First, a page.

2 more premature babies die in outbreak at University Hospital


Two more infants who had spent time at University Hospital in Newark died last week, bringing the total to three deaths related to a bacterial outbreak within the neonatal intensive care unit since September, the state Health Department announced Tuesday.

The health department sent an inspection team to the hospital Tuesday after learning University's own infection control program had not been reported two more babies had died.

"A Department survey team is on-site today to investigate the hospital's internal notification policies, governance, and other factors that report to reports of deaths of cases during an ongoing outbreak," according to the announcement.

The cause of death is unclear because these were premature babies with other medical problems, according to the health department's announcement. Two of the infants died after being transferred to other hospitals.

A total of four infants have been exposed to the Acinetobacter baumannii bacteria, a hospital-acquired infection, since September. The two babies who died last week contracted the infection six weeks ago.

The fourth child exposed was discharged from the hospital last month, Health Department spokeswoman Donna Leusner said.

Anonymous 'concerned employee' alerted state to outbreak in hospital

Dana Yeganian, a spokeswoman, said the staff "have worked diligently since the Acinetobacter baumannii bacteria was discovered in our neonatal intensive care unit to control the outbreak, and there have been no new cases in the NICU since October. procedures and protocols with our team. "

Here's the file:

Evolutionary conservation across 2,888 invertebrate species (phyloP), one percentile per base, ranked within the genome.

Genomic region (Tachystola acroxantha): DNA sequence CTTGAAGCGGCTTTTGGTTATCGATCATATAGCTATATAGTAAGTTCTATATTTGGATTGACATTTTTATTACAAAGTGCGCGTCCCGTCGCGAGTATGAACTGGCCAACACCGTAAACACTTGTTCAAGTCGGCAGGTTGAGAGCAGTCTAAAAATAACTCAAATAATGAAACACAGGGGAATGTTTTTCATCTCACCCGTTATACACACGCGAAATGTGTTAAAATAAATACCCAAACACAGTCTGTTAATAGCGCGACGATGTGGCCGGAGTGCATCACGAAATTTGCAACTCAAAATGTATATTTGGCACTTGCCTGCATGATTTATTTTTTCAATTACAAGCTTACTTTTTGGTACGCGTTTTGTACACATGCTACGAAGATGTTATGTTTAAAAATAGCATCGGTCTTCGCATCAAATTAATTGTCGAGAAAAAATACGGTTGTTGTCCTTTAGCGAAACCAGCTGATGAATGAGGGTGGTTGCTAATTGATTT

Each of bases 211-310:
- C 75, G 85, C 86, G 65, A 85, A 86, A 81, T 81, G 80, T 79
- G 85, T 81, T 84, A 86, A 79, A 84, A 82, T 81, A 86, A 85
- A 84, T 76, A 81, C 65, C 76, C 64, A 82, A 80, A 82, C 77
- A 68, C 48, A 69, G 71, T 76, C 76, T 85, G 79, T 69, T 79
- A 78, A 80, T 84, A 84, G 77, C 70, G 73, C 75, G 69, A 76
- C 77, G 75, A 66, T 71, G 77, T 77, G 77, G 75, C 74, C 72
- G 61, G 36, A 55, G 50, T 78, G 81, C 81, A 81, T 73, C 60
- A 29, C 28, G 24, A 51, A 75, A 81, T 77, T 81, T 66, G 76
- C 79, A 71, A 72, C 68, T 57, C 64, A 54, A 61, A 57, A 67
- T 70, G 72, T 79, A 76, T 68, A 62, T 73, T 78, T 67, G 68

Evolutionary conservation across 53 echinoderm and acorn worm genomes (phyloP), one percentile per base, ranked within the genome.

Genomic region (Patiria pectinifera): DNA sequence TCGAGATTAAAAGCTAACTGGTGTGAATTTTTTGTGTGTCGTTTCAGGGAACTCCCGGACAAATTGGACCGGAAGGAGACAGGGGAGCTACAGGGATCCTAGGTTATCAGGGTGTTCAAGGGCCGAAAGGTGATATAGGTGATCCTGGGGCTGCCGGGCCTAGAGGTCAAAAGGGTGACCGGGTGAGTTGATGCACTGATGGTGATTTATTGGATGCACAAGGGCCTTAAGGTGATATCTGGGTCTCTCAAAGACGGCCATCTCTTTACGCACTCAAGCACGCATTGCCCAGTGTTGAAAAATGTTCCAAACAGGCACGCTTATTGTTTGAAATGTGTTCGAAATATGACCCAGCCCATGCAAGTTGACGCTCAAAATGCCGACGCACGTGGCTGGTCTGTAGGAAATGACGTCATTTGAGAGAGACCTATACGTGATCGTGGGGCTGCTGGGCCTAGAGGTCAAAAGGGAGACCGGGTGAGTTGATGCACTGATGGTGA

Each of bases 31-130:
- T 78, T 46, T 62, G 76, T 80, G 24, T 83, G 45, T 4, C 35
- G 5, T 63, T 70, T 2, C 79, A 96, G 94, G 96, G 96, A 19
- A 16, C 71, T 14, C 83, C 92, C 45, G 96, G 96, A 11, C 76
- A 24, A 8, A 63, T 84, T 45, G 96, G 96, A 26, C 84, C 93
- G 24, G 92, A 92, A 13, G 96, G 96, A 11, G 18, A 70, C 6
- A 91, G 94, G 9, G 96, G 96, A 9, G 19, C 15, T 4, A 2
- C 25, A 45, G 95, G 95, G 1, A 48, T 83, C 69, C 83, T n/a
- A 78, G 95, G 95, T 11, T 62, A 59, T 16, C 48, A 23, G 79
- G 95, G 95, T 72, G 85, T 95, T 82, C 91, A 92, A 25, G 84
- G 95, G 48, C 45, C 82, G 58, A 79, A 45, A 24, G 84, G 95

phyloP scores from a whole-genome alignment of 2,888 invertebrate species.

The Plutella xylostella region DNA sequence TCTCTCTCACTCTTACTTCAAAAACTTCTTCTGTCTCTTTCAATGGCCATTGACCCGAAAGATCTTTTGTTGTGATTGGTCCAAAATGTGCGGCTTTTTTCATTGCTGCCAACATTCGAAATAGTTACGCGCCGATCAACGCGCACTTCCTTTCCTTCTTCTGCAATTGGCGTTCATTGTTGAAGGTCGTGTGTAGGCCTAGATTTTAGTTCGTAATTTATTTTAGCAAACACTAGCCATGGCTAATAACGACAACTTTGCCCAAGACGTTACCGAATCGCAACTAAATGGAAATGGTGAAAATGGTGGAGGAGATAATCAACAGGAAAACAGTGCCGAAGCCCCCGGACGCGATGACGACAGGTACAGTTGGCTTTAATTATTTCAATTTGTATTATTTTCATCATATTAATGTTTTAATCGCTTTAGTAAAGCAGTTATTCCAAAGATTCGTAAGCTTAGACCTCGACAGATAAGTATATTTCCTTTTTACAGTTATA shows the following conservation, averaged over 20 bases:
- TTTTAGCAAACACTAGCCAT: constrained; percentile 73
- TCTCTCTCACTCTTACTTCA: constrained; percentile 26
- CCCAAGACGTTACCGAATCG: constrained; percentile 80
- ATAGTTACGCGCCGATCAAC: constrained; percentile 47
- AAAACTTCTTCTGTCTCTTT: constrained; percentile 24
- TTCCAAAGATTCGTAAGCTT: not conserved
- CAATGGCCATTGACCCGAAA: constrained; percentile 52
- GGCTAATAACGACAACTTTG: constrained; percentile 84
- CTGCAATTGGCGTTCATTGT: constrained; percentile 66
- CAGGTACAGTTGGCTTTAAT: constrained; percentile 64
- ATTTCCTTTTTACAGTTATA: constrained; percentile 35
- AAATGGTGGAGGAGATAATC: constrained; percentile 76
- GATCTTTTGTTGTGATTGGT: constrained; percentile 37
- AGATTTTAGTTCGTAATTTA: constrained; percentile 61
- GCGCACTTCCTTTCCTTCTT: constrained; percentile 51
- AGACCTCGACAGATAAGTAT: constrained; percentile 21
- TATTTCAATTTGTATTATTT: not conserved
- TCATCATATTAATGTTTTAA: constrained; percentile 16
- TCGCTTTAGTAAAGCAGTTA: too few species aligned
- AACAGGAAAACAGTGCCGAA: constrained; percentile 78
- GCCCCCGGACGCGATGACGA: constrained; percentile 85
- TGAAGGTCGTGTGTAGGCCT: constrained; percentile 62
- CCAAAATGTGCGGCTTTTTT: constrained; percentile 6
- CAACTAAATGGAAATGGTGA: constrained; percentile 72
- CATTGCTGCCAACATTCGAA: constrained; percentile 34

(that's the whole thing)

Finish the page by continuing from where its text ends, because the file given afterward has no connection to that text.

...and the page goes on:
Health Commissioner Shereef Elnahal last month ordered the hospital to hire full-time certified infection control practitioner after an inspection uncovered "major infection control deficiencies" with "hand hygiene, personal protective equipment and cleanliness."

Hiring the infection control practitioner was part of the "plan of correction" for New Jersey's only public hospital.

The health department first learned about the outbreak and the first child's death from an anonymous employee, Elnahal said.

The state Senate Health, Human Services and Senior Citizens Committee is holding a hearing on the unrelated outbreaks of health care facilities treating children: University Hospital, the Wanaque Nursing and Rehabilitation Center, where 11 children have died, and the Voorhees Pediatric Center where 13 children have been infected but none have died.

Susan K. Livio may be reached at [email protected] Follow her on Twitter @SusanKLivio. Find NJ.com Politics on Facebook.


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